The growth of artificial intelligence, robotics and other next-generation automation technologies are prompting some corporate leaders to ask age-old business questions: How much should we pay for this? And who is in charge?
These and other issues are among the obstacles to fully deploying such tools cited by nearly 600 chief information officers, tech and business directors, and other C-suite executives surveyed by KPMG LLP.
Together they represent firms in a range of industries world-wide, each with $1 billion or more in revenue—including nearly two dozen with revenue above $10 billion, according to KPMG.
Roughly 30% said their companies have allocated $50 million or more to smart automation projects, and more than half have already spent at least $10 million. The initiatives include various combinations of robotic process automation, artificial intelligence, machine learning, cognitive computing and analytics.
“Once a foundational investment is made in tools, staffing, process redesign and core infrastructure including cloud, they can be applied across a wide-ranging scope of applications and functions to achieve scale,” Cliff Justice, KPMG’s head of intelligent automation, told CIO Journal.
So far, funding is being channeled into corporate finance and accounting functions, followed by group benefits strategies and compliance, and industry-specific core operations, the survey found. Other areas included supply chain and procurement and human resources.
More than half of the officials surveyed said their firm’s key strategic goal for implementing these tools is to improve or streamline customer services and front-office effectiveness. Roughly a quarter said their goal is to drive revenue growth.
Yet most of these efforts are still in the pilot-project phase. Only 17% of surveyed officials said their firms have smart automation technologies operating at full scale. As many as 30% haven’t begun investing in smart technologies or are unsure of their plans.
Among the top three obstacles identified as holding back full deployments was a lack of resources—from storage to staffing—necessary to build up smart technologies, the survey found.
Efforts also suffer through “inadequate change management and governance, lack of senior management sponsorship or lack of alignment of AI goals with overall corporate objectives,” Mr. Justice said.
Similarly, the next biggest hurdles were uncertainty about the amount of spending needed to make these deployments worthwhile, followed by a lack of “organizational clarity and accountability” to drive implementation projects.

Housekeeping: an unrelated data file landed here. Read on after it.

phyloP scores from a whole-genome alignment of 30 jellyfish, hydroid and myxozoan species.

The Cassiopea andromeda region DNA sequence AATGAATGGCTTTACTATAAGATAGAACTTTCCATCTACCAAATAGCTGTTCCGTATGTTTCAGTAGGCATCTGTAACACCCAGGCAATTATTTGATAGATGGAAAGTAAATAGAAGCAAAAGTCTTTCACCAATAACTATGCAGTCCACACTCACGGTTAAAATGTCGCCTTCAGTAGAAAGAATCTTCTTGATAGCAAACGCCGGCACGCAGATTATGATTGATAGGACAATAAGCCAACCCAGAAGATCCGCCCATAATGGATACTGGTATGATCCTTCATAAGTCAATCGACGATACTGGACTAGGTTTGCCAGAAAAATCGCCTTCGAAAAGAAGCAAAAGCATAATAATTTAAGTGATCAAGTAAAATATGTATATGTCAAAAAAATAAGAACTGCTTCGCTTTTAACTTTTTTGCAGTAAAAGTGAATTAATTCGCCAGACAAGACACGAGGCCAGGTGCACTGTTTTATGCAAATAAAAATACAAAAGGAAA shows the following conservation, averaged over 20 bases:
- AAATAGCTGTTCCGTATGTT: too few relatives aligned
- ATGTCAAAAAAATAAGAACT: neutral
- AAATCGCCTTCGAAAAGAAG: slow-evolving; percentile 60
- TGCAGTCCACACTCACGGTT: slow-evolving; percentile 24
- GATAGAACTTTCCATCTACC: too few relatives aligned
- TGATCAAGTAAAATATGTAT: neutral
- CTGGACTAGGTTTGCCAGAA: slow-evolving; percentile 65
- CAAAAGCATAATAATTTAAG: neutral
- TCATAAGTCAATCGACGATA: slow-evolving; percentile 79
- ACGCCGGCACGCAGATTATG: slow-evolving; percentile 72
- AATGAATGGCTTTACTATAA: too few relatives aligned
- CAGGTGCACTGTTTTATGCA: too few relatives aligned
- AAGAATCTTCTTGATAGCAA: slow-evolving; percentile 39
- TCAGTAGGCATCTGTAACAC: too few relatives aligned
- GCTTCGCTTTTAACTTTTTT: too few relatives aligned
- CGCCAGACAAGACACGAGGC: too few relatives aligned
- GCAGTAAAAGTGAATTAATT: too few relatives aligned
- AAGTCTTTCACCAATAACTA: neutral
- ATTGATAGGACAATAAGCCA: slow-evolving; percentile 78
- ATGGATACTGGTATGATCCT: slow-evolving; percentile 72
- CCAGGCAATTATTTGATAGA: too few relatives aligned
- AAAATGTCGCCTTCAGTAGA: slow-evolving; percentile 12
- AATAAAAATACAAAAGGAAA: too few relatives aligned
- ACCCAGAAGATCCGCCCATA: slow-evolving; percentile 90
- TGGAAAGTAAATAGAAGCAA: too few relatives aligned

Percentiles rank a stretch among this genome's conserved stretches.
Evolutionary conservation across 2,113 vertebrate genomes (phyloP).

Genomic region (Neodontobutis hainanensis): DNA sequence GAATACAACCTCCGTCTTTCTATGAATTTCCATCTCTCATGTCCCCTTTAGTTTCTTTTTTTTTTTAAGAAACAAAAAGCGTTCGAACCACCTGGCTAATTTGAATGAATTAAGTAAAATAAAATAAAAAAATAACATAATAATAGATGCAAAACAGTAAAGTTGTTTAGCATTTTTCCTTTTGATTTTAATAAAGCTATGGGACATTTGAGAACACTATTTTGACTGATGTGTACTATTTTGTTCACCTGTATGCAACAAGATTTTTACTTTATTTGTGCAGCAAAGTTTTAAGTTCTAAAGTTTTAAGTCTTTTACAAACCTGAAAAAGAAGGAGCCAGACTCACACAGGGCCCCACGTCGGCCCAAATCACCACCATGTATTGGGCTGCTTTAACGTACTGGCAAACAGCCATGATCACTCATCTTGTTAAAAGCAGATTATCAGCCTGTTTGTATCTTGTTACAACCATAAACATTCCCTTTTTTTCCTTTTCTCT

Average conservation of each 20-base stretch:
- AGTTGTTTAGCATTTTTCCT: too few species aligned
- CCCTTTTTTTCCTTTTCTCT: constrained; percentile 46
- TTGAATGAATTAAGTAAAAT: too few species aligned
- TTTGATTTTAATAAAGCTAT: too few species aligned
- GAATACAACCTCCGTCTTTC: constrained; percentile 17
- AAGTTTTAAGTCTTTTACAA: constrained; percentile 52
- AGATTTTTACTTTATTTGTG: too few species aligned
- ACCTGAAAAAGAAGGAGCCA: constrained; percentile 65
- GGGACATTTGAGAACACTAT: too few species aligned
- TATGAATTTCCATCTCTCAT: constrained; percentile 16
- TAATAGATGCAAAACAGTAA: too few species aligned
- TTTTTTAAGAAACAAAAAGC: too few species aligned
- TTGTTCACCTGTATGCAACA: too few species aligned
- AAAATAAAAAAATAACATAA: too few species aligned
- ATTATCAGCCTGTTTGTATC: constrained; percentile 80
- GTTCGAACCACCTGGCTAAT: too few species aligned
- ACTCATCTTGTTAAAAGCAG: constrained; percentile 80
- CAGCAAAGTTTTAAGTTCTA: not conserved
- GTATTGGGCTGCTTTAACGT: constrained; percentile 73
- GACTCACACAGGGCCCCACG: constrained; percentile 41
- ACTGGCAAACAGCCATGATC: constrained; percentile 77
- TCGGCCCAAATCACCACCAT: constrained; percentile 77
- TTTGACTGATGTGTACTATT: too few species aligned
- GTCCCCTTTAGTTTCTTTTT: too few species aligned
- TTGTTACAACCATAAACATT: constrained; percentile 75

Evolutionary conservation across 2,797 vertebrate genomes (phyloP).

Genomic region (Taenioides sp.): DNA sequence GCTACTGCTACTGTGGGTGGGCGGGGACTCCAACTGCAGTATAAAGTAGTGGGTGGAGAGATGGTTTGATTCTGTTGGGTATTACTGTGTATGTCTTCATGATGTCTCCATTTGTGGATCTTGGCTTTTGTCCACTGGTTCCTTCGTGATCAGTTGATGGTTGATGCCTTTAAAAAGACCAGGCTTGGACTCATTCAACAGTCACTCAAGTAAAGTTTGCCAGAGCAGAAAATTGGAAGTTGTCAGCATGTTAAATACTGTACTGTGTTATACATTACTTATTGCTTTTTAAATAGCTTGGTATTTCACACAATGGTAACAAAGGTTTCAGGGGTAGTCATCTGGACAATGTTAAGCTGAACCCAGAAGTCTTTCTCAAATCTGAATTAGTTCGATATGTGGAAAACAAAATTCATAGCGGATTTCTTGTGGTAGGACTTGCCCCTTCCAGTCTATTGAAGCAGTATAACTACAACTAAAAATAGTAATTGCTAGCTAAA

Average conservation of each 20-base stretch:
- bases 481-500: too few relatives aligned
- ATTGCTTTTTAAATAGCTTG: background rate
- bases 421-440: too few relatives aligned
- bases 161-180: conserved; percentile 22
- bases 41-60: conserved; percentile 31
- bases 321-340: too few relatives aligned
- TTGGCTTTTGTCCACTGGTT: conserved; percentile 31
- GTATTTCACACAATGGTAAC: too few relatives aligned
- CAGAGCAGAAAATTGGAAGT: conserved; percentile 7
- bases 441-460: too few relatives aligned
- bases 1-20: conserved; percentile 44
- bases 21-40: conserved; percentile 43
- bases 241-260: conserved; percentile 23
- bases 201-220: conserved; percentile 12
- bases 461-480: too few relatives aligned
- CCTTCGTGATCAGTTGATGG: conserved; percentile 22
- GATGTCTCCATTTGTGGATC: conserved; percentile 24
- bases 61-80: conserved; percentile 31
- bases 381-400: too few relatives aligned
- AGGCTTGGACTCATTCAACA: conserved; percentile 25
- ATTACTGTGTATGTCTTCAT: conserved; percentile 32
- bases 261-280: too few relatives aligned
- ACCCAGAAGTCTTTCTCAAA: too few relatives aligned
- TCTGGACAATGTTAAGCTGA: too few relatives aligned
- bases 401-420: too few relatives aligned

That is prompting many companies to take a more piecemeal approach to smart automation, the survey found.
“The more ‘moonshot’ approaches to artificial intelligence or smart technologies have been cooling off over the last two years,” said Craig Le Clair, vice president and principal analyst at Forrester Inc. for enterprise architecture and business process professionals.
He said large deployments often require data science and machine learning expertise—adding to recruiting costs—while tending to have less clear timelines or business objectives.
Instead, many firms are finding a better return on investments in limited deployments of smart-tech building blocks, such as bots that mimic and replace low-value and repetitive tasks, Mr. Le Clair said.
Because smart-tech projects typically span different corporate divisions, they can include multiple corporate leaders.
The survey found that 43% of smart technologies deployments are led by IT units, and less than one-fifth involved IT and business units working together. “This scenario makes for a less than ideal outcome if a limited number of departments actually get involved,” KPMG said.
Michael Clementi, vice president of human resources for North America at Unilever PLC, said the key to successfully deploying smart technologies is getting people from across the business to work together.
Unilever recently used an AI-enabled application to identify promising job applicants, replacing a monthslong college-recruiting process.
Rather than lead smart-tech projects, chief executives and other top company officials should identify business problems that need to be solved. Tech and business unit leaders can then get together to assess the ability of smart tools to fix those problems, he said.
“There’s a big conversation constantly about how we can fast-track this technology,” Mr. Clementi said this week at the WSJ Pro Artificial Intelligence Executive Forum.
Write to Angus Loten at firstname.lastname@example.org
Source: Wall Street journal